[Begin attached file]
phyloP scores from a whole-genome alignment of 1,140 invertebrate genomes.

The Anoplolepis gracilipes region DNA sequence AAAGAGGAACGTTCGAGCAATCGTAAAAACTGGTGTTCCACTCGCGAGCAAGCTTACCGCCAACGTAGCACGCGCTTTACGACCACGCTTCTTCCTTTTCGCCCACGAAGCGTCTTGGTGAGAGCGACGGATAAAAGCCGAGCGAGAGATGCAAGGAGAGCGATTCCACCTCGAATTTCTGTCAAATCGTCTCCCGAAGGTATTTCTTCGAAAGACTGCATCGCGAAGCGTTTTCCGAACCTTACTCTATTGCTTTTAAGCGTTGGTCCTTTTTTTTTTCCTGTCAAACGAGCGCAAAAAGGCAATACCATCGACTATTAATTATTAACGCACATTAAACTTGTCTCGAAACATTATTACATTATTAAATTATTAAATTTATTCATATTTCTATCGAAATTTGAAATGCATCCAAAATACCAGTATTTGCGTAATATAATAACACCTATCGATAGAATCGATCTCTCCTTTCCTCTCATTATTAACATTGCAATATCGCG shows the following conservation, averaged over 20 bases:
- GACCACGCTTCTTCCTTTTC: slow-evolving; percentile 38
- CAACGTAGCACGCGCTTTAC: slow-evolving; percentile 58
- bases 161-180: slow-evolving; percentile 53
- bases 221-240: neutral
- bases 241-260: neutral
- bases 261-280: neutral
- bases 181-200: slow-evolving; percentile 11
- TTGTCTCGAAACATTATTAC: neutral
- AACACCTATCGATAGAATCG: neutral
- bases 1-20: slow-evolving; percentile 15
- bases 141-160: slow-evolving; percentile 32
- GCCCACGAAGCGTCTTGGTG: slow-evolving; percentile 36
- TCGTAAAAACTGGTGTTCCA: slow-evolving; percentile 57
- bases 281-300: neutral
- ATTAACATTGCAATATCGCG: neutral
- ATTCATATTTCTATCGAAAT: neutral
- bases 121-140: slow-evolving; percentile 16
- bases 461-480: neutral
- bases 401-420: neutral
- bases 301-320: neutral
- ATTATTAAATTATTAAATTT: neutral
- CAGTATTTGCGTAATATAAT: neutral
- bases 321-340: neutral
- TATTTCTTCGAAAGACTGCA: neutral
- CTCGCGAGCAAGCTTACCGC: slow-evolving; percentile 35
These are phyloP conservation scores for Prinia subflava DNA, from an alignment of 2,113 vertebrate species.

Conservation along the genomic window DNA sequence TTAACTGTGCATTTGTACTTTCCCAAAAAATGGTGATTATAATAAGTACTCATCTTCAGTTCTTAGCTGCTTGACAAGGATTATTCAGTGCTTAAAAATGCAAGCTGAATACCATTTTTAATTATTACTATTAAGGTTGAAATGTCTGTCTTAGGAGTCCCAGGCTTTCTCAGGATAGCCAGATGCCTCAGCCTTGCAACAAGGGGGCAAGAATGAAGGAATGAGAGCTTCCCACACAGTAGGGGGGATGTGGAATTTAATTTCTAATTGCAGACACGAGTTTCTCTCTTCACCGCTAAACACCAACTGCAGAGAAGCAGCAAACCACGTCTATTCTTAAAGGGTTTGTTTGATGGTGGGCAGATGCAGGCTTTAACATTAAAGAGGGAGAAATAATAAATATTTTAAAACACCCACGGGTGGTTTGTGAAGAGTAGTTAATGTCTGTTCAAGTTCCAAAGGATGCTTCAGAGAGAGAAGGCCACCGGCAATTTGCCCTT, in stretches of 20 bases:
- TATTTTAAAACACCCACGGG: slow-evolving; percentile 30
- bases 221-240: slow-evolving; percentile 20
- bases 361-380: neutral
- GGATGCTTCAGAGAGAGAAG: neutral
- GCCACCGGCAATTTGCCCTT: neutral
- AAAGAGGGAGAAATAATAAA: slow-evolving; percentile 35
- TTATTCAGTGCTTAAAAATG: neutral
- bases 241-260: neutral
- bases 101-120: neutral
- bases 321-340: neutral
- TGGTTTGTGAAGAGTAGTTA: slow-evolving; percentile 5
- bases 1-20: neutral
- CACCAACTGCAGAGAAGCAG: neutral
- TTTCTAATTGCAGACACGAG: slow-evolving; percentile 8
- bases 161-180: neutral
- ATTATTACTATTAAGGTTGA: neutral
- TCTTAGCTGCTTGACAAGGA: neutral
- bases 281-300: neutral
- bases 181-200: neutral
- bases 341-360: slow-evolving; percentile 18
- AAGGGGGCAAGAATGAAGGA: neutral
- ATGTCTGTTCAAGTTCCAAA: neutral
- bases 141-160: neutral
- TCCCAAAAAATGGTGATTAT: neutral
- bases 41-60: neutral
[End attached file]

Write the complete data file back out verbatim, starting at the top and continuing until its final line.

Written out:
phyloP scores from a whole-genome alignment of 1,140 invertebrate genomes.

The Anoplolepis gracilipes region DNA sequence AAAGAGGAACGTTCGAGCAATCGTAAAAACTGGTGTTCCACTCGCGAGCAAGCTTACCGCCAACGTAGCACGCGCTTTACGACCACGCTTCTTCCTTTTCGCCCACGAAGCGTCTTGGTGAGAGCGACGGATAAAAGCCGAGCGAGAGATGCAAGGAGAGCGATTCCACCTCGAATTTCTGTCAAATCGTCTCCCGAAGGTATTTCTTCGAAAGACTGCATCGCGAAGCGTTTTCCGAACCTTACTCTATTGCTTTTAAGCGTTGGTCCTTTTTTTTTTCCTGTCAAACGAGCGCAAAAAGGCAATACCATCGACTATTAATTATTAACGCACATTAAACTTGTCTCGAAACATTATTACATTATTAAATTATTAAATTTATTCATATTTCTATCGAAATTTGAAATGCATCCAAAATACCAGTATTTGCGTAATATAATAACACCTATCGATAGAATCGATCTCTCCTTTCCTCTCATTATTAACATTGCAATATCGCG shows the following conservation, averaged over 20 bases:
- GACCACGCTTCTTCCTTTTC: slow-evolving; percentile 38
- CAACGTAGCACGCGCTTTAC: slow-evolving; percentile 58
- bases 161-180: slow-evolving; percentile 53
- bases 221-240: neutral
- bases 241-260: neutral
- bases 261-280: neutral
- bases 181-200: slow-evolving; percentile 11
- TTGTCTCGAAACATTATTAC: neutral
- AACACCTATCGATAGAATCG: neutral
- bases 1-20: slow-evolving; percentile 15
- bases 141-160: slow-evolving; percentile 32
- GCCCACGAAGCGTCTTGGTG: slow-evolving; percentile 36
- TCGTAAAAACTGGTGTTCCA: slow-evolving; percentile 57
- bases 281-300: neutral
- ATTAACATTGCAATATCGCG: neutral
- ATTCATATTTCTATCGAAAT: neutral
- bases 121-140: slow-evolving; percentile 16
- bases 461-480: neutral
- bases 401-420: neutral
- bases 301-320: neutral
- ATTATTAAATTATTAAATTT: neutral
- CAGTATTTGCGTAATATAAT: neutral
- bases 321-340: neutral
- TATTTCTTCGAAAGACTGCA: neutral
- CTCGCGAGCAAGCTTACCGC: slow-evolving; percentile 35
These are phyloP conservation scores for Prinia subflava DNA, from an alignment of 2,113 vertebrate species.

Conservation along the genomic window DNA sequence TTAACTGTGCATTTGTACTTTCCCAAAAAATGGTGATTATAATAAGTACTCATCTTCAGTTCTTAGCTGCTTGACAAGGATTATTCAGTGCTTAAAAATGCAAGCTGAATACCATTTTTAATTATTACTATTAAGGTTGAAATGTCTGTCTTAGGAGTCCCAGGCTTTCTCAGGATAGCCAGATGCCTCAGCCTTGCAACAAGGGGGCAAGAATGAAGGAATGAGAGCTTCCCACACAGTAGGGGGGATGTGGAATTTAATTTCTAATTGCAGACACGAGTTTCTCTCTTCACCGCTAAACACCAACTGCAGAGAAGCAGCAAACCACGTCTATTCTTAAAGGGTTTGTTTGATGGTGGGCAGATGCAGGCTTTAACATTAAAGAGGGAGAAATAATAAATATTTTAAAACACCCACGGGTGGTTTGTGAAGAGTAGTTAATGTCTGTTCAAGTTCCAAAGGATGCTTCAGAGAGAGAAGGCCACCGGCAATTTGCCCTT, in stretches of 20 bases:
- TATTTTAAAACACCCACGGG: slow-evolving; percentile 30
- bases 221-240: slow-evolving; percentile 20
- bases 361-380: neutral
- GGATGCTTCAGAGAGAGAAG: neutral
- GCCACCGGCAATTTGCCCTT: neutral
- AAAGAGGGAGAAATAATAAA: slow-evolving; percentile 35
- TTATTCAGTGCTTAAAAATG: neutral
- bases 241-260: neutral
- bases 101-120: neutral
- bases 321-340: neutral
- TGGTTTGTGAAGAGTAGTTA: slow-evolving; percentile 5
- bases 1-20: neutral
- CACCAACTGCAGAGAAGCAG: neutral
- TTTCTAATTGCAGACACGAG: slow-evolving; percentile 8
- bases 161-180: neutral
- ATTATTACTATTAAGGTTGA: neutral
- TCTTAGCTGCTTGACAAGGA: neutral
- bases 281-300: neutral
- bases 181-200: neutral
- bases 341-360: slow-evolving; percentile 18
- AAGGGGGCAAGAATGAAGGA: neutral
- ATGTCTGTTCAAGTTCCAAA: neutral
- bases 141-160: neutral
- TCCCAAAAAATGGTGATTAT: neutral
- bases 41-60: neutral